• Cover price – The cover price of newspapers do not make them commercially viable. The value for media owners is still the value of advertising, not cover price. So unless we are planning on driving people away from the web, back to newsprint, subscription prices are going to have to be way higher than offline pricing, since internet advertising doesn’t work. Numerous free-paper wars have shown how advertising in print can deliver profits. And, of course, most newspapers operate an at-least partially free model: what percentage, for example, of The Times, are given away for free? Conversely, what would the cover price on the Sun have to be if it carried no advertising? £1? £2? Would it be any more commercially viable than the Sun on the web with a paywall?
  • Purchase mechanic – It’s an obvious point but customers pay for newspapers with small change in an ad hoc arrangement. And the decision to purchase is often driven by the front page headline or image. Neither of these techniques exists online.
  • The newspaper is not just about news and sport (or opinion) – much of the content of the Sun is already monetized online (Page 3, Bingo); further considerable portions are being monetized very effectively online, just not by News International (classifieds, reader offers etc).
  • The print title is a social object – No I don’t mean in the tree-hugging, twitter-will-save-the-world way. Average readership of a national newspaper is 2-3 people. Being social, offline, supports advertising but not cover price revenue. Interestingly, most media owners love secondary reading, not seeing it a cannibalization of readership. Again, Murdoch risks damaging precisely this aspect of newspaper consumption. And, newspapers are social in another way too. Part of the attraction of mass media is that they can form topics for discussion in social groups. Online has actually been very efficient at enabling this. Paywall’s are very bad at encouraging this sort of behavior. Like music licensing, once I’ve paid for online content, I feel I should be able to share it, not with the whole web, but certainly with my immediate networks.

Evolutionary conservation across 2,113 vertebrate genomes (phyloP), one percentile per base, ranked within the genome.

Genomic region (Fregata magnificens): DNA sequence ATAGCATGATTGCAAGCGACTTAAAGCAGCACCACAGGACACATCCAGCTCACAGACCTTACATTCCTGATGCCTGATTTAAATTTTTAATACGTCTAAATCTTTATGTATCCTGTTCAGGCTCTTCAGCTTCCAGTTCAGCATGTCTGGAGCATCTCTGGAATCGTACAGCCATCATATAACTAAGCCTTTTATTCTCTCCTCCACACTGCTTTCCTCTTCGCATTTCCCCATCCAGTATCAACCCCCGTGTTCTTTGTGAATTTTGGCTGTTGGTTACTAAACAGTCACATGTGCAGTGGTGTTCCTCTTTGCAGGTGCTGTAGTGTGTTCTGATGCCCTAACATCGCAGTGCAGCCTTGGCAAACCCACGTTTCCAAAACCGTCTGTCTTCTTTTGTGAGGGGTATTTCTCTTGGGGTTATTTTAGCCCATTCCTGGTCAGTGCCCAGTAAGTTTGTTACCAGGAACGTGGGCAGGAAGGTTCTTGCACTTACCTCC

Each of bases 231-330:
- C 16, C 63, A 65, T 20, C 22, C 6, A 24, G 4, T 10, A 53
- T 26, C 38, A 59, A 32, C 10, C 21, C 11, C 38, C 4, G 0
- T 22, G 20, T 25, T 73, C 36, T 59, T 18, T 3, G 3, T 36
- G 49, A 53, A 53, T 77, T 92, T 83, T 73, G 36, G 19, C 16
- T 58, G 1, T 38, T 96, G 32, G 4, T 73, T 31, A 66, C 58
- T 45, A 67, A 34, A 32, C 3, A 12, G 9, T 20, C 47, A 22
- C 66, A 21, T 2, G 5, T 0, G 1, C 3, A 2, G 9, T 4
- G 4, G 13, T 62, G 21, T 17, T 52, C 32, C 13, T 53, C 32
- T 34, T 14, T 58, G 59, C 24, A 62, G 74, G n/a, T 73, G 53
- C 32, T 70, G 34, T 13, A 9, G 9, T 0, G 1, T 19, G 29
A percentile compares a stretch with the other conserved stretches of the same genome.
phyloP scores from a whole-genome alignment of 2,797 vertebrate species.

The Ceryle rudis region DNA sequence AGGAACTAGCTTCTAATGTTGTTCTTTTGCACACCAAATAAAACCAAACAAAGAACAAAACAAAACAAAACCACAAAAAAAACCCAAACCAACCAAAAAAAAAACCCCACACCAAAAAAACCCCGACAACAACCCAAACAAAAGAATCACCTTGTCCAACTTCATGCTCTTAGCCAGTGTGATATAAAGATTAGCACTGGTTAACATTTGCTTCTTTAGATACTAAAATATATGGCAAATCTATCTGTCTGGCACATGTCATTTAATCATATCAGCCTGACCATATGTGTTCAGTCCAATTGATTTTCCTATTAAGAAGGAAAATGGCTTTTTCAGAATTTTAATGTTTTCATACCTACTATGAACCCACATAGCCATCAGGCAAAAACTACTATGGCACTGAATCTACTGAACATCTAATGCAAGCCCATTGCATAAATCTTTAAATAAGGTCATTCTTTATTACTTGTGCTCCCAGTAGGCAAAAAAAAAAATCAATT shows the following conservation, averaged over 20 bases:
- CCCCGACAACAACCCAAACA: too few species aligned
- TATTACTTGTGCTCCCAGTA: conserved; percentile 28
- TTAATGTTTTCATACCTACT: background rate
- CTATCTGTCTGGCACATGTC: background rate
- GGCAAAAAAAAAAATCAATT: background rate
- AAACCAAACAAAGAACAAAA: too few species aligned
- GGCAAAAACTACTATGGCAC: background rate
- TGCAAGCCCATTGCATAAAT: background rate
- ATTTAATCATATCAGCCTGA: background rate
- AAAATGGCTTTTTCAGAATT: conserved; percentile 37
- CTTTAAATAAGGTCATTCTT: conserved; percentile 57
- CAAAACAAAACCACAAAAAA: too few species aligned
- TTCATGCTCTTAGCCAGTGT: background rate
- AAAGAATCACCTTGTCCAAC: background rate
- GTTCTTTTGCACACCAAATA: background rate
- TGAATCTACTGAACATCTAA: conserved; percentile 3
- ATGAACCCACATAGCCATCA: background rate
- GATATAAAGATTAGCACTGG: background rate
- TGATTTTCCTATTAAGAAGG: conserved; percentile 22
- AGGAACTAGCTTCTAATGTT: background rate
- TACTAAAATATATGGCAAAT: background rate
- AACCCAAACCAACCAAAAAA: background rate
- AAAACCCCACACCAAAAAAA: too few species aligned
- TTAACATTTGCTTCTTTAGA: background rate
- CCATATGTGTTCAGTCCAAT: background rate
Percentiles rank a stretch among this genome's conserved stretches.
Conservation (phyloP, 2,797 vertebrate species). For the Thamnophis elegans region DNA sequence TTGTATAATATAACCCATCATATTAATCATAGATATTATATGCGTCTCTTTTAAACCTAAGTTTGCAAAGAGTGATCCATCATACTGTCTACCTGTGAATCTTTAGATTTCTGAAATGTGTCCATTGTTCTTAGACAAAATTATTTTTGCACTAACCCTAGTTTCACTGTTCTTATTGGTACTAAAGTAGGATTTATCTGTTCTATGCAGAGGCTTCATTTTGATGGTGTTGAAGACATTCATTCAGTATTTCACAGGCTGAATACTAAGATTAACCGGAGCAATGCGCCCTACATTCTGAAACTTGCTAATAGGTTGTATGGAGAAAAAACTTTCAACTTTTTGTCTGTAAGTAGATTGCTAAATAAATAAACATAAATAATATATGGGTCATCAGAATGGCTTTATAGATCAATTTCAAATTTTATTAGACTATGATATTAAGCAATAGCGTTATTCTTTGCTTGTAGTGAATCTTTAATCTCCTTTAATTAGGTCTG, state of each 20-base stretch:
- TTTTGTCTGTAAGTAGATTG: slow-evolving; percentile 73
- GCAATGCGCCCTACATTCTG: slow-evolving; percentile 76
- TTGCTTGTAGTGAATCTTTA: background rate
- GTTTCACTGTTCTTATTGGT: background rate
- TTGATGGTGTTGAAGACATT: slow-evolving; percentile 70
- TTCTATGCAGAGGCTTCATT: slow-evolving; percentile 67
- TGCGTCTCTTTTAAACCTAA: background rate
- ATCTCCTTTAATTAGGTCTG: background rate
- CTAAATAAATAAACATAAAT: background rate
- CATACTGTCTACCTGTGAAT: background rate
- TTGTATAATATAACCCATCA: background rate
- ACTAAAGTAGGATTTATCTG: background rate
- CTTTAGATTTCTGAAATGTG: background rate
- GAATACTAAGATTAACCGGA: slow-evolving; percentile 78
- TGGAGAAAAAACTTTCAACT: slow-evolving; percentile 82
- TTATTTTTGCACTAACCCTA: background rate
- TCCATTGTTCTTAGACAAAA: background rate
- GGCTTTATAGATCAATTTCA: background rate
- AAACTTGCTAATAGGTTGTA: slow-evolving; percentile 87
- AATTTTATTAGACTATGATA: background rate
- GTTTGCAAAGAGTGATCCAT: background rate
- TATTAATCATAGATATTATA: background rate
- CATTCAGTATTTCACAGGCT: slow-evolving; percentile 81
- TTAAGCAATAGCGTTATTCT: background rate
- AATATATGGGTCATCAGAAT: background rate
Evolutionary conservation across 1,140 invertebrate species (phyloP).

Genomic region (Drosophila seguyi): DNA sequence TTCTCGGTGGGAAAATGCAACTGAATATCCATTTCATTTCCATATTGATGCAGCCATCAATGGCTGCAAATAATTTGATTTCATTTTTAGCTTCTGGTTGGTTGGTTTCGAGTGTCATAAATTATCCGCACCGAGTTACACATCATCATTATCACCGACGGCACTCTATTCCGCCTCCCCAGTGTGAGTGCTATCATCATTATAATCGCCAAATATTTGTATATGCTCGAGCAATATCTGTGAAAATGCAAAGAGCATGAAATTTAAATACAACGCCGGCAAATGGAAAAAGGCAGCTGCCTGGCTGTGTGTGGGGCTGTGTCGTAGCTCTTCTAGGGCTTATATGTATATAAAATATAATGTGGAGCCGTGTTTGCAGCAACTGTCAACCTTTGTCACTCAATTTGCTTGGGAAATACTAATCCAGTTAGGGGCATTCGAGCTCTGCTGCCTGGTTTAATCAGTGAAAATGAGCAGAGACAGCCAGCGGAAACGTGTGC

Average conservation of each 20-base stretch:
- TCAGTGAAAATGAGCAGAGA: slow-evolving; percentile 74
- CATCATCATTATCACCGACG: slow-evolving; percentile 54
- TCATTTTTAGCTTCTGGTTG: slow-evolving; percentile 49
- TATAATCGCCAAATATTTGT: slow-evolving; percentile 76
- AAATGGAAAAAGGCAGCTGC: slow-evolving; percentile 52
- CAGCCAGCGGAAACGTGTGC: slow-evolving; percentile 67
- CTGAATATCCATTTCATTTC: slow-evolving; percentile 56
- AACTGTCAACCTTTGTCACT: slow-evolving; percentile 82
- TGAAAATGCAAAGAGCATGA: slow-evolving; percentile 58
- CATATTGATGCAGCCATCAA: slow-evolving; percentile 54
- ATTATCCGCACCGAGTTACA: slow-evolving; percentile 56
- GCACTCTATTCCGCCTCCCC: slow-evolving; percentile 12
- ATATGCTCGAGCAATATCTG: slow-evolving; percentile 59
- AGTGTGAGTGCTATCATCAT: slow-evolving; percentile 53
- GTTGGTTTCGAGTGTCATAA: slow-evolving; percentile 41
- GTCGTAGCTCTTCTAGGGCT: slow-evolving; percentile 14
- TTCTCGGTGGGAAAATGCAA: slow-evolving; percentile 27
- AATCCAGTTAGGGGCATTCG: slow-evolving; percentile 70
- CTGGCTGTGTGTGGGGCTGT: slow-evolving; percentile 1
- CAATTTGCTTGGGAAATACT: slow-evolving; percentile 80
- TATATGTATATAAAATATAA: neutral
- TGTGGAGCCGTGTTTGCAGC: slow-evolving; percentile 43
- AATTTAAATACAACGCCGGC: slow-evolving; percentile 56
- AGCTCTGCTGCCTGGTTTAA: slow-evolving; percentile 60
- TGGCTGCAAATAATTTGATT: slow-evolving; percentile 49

• Subscriptions are not rare – The failure of music subscription services and of registration / pay-walling in general are taken (by the ‘free’ lobby) to mean that consumers won’t pay for things by subscription . In fact consumers sign up to all sorts of licence / subscription deals: for their Sky packages, for their broadband, for their mobile phones, for their travel cards, for football seats. The barrier to subscriptions is not a general resistance but the ability to demonstrate value.
  • Online all content is micro-content – At the point at which the consumer is going to be asked to part with cash, they are about to interact not with the entire contents of a newspaper, but with a particular piece of content (whether they’re searching on Bing, on Google, or on the Sun’s own website). Pricing, therefore needs to be proportionate.

So what it adds up to is the need to ask for the customer to pay more, for less, in a less convenient medium, in a way that they probably don’t know how to navigate.

But it’s not a one way lesson. Whilst Murdoch’s move creates uncertainty, the key lesson for the free lobby is that the content producers are being squeezed out of existence. Is this obvious? I think it is but it never seems to be admitted to by those hawking that ‘information wants to be free’. Or does information also ‘want’ to be of a high quality and across a wide variety of topics? An older and more certain cliche comes to mind: ‘you get what you pay for’.

Today newspaper websites are seen as a marketing tool rather than purely a delivery channel. The new marketplace means online papers will have to be commercially viable in their own right. With no indication of an acceptable online advertising model; we are still awaiting the revolution which does in fact come at the end of Shirky’s argument. Will we end up with free content? undoubtedly. Will it be any good?  Will Rupert Murdoch own it? We’ll have to wait and see.